Early in Redskins training camp, the AP’s Joseph White asked Robert Griffin III if he was able to stick with his promised rehab schedule even during the final hectic weeks of his offseason, which included a bachelor party in Vegas, a wedding in Denver and a honeymoon in the south of France.
“I stayed true to that,” Griffin answered. (Video here.) “I said I would, and those are the little small victories that you have along the way. You say you’re gonna do something so you end up doing it.”
But how do you keep your football rehab program going in France? Well, if you’re Griffin, you reach out to the local American Football squad to ask about using its practice fields.
“Over in France I worked out at their Football Americano facility in Nice,” Griffin explained. “It’s spelled ‘Nice,’ but it’s said ‘Niece.’ So it was cool to go out there and throw with those guys. They were real receptive. They came out a few days for me and worked out with me, gave me a lot of bodies to throw to and kept me in rhythm. And I come out here and I feel like I’m right in tune with the guys out here, so I’m real appreciative to them.”
As it turns out, I also reached out to this team – Dauphins de Nice – almost immediately after Griffin’s appearance, after a French sports site posted an item about the workout.
The team, though, had promised Griffin not to publicize his practice session, so I never heard back. Until, that is, Griffin himself mentioned the team and the workout, which sort of rendered the media blackout moot.
“We just received an e-mail about this guy coming in France and needing a field to practice,” reported Aurelien Giordanengo, a former Dauphins player who now coaches the organization’s junior team, when I reached him by phone. “Many teams in France are on holiday, so it’s a time when [maintenance staffers] work on the fields. So a few fields were available — as our field was available, we just hosted him for his practice.”
The Dauphins, who don’t pay their players, reached the semifinals in both French national and European competitions this past season. They occasionally host some foreigners, but the squad is made up primarily of French natives. Needless to say, most of the players don’t typically run routes for NFL stars. But after Griffin worked out by himself – doing stretches and running drills – he then asked for assistance.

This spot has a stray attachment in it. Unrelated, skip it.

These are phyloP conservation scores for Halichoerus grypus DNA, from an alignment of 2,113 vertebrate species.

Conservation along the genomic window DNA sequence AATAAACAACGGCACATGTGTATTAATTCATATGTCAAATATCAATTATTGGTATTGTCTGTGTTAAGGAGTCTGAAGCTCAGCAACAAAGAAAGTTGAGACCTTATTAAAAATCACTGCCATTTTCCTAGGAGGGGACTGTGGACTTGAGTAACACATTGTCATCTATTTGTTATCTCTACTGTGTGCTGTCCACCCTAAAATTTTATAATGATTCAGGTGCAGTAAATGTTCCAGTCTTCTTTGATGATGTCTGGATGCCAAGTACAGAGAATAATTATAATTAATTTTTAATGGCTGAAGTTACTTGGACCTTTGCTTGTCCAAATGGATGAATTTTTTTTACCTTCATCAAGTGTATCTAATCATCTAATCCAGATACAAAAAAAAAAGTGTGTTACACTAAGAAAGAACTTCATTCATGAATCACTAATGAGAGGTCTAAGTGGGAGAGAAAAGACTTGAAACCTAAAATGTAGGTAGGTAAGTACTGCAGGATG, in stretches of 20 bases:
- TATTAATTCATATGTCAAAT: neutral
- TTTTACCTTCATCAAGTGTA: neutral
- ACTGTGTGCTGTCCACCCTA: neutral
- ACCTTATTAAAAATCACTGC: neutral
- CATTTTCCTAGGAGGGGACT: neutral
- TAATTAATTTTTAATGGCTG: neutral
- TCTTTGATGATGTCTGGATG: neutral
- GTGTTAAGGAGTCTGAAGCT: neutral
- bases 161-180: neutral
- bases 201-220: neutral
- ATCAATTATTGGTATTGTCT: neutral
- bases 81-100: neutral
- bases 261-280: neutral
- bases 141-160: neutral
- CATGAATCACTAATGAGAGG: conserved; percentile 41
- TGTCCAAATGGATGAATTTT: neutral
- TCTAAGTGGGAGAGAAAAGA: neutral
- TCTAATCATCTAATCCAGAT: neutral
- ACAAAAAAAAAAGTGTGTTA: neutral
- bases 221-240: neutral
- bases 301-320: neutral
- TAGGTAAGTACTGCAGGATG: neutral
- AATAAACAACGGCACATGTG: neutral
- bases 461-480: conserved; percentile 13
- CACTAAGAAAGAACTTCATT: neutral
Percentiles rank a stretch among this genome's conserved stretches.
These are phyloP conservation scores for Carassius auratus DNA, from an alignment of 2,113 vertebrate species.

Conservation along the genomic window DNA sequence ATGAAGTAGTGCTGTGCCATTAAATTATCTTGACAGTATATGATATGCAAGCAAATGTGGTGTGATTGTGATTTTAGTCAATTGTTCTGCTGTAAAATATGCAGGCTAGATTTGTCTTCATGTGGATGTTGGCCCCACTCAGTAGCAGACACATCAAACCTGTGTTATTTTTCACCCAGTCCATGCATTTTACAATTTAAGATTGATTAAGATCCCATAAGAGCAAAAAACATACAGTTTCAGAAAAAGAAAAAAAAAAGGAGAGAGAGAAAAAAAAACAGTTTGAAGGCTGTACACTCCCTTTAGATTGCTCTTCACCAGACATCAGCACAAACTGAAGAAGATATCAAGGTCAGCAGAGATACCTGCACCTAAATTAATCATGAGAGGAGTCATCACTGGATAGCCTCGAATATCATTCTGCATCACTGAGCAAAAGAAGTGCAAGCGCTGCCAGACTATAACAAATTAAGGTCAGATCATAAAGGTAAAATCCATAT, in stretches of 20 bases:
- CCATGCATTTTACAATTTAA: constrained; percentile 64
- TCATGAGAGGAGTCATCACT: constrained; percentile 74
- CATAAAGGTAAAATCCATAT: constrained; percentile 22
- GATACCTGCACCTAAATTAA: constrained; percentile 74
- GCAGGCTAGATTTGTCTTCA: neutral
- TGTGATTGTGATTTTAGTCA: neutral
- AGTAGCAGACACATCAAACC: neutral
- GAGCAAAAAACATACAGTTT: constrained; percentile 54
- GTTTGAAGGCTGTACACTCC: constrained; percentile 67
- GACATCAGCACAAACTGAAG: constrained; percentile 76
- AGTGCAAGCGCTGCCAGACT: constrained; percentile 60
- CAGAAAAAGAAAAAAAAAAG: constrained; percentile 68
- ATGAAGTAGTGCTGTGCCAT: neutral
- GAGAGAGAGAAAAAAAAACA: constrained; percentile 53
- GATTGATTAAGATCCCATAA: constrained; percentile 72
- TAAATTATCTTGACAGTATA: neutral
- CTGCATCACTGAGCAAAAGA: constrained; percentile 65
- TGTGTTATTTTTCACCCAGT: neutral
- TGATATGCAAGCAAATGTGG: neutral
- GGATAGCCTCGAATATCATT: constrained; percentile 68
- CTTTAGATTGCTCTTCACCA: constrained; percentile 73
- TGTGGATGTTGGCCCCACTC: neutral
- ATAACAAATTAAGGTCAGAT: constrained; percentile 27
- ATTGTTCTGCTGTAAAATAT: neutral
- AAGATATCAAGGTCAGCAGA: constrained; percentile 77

“He came to practice, he proposed for us to catch some balls during the practice, and we finally did,” Giordanengo told me. “I think you can imagine, for French football players to catch an NFL quarterback’s balls, it was very impressive. I was with him, asking him if the routes were okay, if the players were practicing okay. We tried to make it in a way he could actually practice. We knew we didn’t have NFL receivers, but I think it was an okay practice, he said he was happy that we were running good routes.”
Griffin also seems to have converted the Dauphins into Redskins fans, staying after practice to pose for pictures, shaking hands and autographing footballs and jerseys.
Those who were at his practice session have been eagerly following training camp – “in some ways the players are paying much more attention to everything this player does,” Giordanengo said.
An intern saw Griffin’s press conference in which he mentioned the team; the group soon updated its Facebook page with photos of the quarterback.
“The Great Experience!” read the caption.
That two-hour session was more about Griffin than the Dauphins, and Giordanengo said there wasn’t time for coaching or tips. Not that anyone with the French team was complaining.
“He was encouraging us, congratulating players for good catches, but he didn’t have much time to stay with us and coach us,” he said. “He was really, really great with everyone after. He thanked us. It was really, really a great moment for everyone.”
And it’s not like the Dauphins didn’t learn anything from the experience.
“An NFL quarteback’s balls,” Giordanengo noted, “are really, really fast.”